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Rotating Objects Using Quaternions

July 5, 1998 Article Start Page 1 of 2 Next

Last year may go down in history as The Year of the Hardware Acceleration. Much of the work rasterizing and texture-mapping polygons was off-loaded to dedicated hardware. As a result, we game developers now have a lot of CPU cycles to spare for physics simulation and other features. Some of those extra cycles can be applied to tasks such as smoothing rotations and animations, thanks to quaternions.

Many game programmers have already discovered the wonderful world of quaternions and have started to use them extensively. Several third-person games, including both TOMB RAIDER titles, use quaternion rotations to animate all of their camera movements. Every third-person game has a virtual camera placed at some distance behind or to the side of the player's character. Because this camera goes through different motions (that is, through arcs of a different lengths) than the character, camera motion can appear unnatural and too "jerky" for the player to follow the action. This is one area where quaternions come to rescue.

Another common use for quaternions is in military and commercial flight simulators. Instead of manipulating a plane's orientation using three angles (roll, pitch, and yaw) representing rotations about the x, y, and z axes, respectively, it is much simpler to use a single quaternion.

Many games coming out this year will also feature real-world physics, allowing amazing game play and immersion. If you store orientations as quaternions, it is computationally less expensive to add angular velocities to quaternions than to matrices.

Tomb Raider

Both Tomb Raider titles use quaternion rotations to animate camera movements.


There are many ways to represent the orientation of an object. Most programmers use 3x3 rotation matrices or three Euler angles to store this information. Each of these solutions works fine until you try to smoothly interpolate between two orientations of an object. Imagine an object that is not user controlled, but which simply rotates freely in space (for example, a revolving door). If you chose to store the door's orientations as rotation matrices or Euler angles, you'd find that smoothly interpolating between the rotation matrices' values would be computationally costly and certainly wouldn't appear as smooth to a player's eye as quaternion interpolation.

Trying to correct this problem using matrices or Euler angles, an animator might simply increase the number of predefined (keyed) orientations. However, one can never be sure how many such orientations are enough, since the games run at different frame rates on different computers, thereby affecting the smoothness of the rotation. This is a good time to use quaternions, a method that requires only two or three orientations to represent a simple rotation of an object, such as our revolving door. You can also dynamically adjust the number of interpolated positions to correspond to a particular frame rate.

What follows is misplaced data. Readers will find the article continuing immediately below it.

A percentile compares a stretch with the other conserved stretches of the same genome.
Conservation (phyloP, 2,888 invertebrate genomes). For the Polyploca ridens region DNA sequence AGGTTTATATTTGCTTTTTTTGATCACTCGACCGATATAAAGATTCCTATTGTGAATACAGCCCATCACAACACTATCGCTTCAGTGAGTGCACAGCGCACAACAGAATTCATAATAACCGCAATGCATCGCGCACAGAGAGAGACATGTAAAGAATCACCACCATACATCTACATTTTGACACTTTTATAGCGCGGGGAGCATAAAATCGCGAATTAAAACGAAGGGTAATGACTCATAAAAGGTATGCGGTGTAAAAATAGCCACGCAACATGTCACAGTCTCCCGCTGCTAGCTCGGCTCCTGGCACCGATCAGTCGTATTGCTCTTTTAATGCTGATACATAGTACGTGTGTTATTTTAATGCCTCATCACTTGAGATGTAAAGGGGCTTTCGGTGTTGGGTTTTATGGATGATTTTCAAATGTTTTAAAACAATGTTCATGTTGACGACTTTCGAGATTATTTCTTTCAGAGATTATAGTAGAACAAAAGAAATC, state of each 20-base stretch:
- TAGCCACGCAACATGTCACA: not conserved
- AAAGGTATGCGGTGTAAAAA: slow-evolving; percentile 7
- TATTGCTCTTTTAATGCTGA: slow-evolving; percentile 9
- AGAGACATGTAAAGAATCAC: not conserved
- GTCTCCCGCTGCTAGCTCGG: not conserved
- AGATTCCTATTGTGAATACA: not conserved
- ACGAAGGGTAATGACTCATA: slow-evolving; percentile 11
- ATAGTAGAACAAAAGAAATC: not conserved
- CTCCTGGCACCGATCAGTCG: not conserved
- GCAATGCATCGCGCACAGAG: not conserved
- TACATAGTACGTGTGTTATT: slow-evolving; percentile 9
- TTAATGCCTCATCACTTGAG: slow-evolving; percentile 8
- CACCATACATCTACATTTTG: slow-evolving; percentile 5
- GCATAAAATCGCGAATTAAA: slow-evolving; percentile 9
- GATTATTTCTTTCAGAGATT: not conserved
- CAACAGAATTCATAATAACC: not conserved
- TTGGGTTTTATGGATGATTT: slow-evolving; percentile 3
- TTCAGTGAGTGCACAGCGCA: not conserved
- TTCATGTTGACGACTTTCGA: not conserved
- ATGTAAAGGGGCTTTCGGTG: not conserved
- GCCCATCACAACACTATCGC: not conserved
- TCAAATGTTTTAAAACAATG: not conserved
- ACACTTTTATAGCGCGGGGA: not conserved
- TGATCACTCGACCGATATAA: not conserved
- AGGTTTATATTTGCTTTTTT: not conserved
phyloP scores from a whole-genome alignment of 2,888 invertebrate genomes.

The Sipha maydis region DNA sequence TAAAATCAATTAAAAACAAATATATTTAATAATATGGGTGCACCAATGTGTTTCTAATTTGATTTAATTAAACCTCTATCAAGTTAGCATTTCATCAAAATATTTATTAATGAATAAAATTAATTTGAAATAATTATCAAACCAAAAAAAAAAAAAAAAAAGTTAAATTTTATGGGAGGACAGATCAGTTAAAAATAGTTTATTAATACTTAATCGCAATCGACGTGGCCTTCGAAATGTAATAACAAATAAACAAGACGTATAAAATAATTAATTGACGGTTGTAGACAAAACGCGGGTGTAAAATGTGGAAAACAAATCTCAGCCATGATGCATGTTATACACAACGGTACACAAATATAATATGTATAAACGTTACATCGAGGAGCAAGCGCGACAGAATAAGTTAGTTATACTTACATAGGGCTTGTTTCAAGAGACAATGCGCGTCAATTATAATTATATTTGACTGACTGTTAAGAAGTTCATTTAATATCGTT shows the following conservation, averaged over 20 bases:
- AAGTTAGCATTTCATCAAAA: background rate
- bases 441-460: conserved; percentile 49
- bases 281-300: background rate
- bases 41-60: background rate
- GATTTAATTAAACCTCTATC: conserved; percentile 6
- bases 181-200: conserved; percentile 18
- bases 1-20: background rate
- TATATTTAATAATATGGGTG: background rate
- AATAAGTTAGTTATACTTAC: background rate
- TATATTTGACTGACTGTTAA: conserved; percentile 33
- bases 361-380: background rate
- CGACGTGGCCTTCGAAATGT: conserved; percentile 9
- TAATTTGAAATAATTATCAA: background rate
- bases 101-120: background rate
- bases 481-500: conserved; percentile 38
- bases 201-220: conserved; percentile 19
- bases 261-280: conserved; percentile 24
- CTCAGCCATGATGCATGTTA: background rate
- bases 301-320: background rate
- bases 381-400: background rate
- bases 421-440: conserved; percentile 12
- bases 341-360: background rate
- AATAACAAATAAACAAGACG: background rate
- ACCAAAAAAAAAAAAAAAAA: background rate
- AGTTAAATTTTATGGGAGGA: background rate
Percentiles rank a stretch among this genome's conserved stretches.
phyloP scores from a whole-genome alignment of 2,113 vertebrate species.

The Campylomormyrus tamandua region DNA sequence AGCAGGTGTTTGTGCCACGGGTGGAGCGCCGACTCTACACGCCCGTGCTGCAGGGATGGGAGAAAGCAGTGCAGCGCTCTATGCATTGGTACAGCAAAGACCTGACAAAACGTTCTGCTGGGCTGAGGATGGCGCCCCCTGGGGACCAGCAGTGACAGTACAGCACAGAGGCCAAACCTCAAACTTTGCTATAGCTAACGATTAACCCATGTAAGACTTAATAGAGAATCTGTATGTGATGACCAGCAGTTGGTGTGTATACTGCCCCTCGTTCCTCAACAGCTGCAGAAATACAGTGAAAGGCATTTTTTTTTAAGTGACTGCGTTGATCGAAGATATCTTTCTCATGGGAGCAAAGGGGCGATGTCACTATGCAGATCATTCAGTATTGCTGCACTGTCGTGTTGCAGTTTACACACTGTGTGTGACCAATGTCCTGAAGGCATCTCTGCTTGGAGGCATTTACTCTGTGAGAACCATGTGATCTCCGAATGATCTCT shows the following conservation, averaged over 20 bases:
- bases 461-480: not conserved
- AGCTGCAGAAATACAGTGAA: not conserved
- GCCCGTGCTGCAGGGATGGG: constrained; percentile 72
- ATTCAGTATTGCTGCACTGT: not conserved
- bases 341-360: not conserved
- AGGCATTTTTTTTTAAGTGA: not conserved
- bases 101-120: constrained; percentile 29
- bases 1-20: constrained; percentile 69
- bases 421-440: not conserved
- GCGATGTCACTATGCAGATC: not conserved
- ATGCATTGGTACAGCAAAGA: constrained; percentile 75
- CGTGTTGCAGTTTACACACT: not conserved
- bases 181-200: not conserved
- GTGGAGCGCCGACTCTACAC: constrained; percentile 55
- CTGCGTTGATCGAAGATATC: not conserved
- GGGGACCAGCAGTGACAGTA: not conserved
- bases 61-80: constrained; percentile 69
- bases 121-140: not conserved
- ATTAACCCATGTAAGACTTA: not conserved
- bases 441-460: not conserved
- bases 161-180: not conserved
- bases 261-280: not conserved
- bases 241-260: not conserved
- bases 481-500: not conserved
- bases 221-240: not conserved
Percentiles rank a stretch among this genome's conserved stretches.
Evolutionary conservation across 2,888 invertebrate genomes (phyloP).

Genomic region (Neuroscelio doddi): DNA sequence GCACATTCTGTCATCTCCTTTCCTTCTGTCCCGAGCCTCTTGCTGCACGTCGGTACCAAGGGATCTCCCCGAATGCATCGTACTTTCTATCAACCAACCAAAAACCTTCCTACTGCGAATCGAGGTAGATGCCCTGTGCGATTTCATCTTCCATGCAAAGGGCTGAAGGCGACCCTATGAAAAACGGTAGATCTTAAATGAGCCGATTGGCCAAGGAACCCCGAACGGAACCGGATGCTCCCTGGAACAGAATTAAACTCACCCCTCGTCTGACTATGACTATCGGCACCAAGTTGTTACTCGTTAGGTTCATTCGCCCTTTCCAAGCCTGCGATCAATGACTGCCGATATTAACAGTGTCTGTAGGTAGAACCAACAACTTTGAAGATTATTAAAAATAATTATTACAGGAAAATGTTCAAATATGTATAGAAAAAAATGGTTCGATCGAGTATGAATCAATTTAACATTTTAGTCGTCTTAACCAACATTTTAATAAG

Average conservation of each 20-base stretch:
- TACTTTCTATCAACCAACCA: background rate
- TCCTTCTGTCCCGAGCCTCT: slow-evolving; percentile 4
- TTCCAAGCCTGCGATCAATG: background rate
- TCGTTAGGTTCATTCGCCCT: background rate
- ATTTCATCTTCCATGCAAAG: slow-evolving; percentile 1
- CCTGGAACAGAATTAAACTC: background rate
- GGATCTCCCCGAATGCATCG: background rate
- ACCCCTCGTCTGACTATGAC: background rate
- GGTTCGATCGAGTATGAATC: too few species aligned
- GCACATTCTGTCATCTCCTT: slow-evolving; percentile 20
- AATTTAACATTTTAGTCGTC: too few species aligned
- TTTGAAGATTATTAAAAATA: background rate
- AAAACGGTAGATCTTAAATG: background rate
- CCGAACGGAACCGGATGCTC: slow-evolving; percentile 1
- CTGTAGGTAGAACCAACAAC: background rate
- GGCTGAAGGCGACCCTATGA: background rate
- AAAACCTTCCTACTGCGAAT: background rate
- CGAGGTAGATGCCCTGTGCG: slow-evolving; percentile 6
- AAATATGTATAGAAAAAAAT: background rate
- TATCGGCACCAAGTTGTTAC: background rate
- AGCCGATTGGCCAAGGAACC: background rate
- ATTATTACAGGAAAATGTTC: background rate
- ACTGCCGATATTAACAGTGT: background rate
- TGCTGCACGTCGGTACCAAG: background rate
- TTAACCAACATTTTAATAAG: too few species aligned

Before we begin with quaternion theory and applications, let's look at how rotations can be represented. I'll touch upon methods such as rotation matrices, Euler angles, and axis and angle representations and explain their shortcomings and their relationships to quaternions. If you are not familiar with some of these techniques, I recommend picking up a graphics book and studying them.

To date, I haven't seen a single 3D graphics book that doesn't talk about rotations using 4x4 or 3x3 matrices. Therefore, I will assume that most game programmers are very familiar with this technique and I'll just comment on its shortcomings. I also highly recommend that you re-read Chris Hecker's article in the June 1997 issue of the Game Developer ("Physics, Part 4: The Third Dimension," pp.15-26), since it tackles the problem of orienting 3D objects.

Rotations involve only three degrees of freedom (DOF), around the x, y, and z coordinate axes. However, nine DOF (assuming 3x3 matrices) are required to constrain the rotation - clearly more than we need. Additionally, matrices are prone to "drifting," a situation that arises when one of the six constraints is violated and the matrix introduces rotations around an arbitrary axis. Combatting this problem requires keeping a matrix orthonormalized - making sure that it obeys constraints. However, doing so is not computationally cheap. A common way of solving matrix drift relies on the Gram-Schmidt algorithm for conversion of an arbitrary basis into an orthogonal basis. Using the Gram-Schmidt algorithm or calculating a correction matrix to solve matrix drifting can take a lot of CPU cycles, and it has to be done very often, even when using floating point math.

Another shortcoming of rotation matrices is that they are extremely hard to use for interpolating rotations between two orientations. The resulting interpolations are also visually very jerky, which simply is not acceptable in games any more.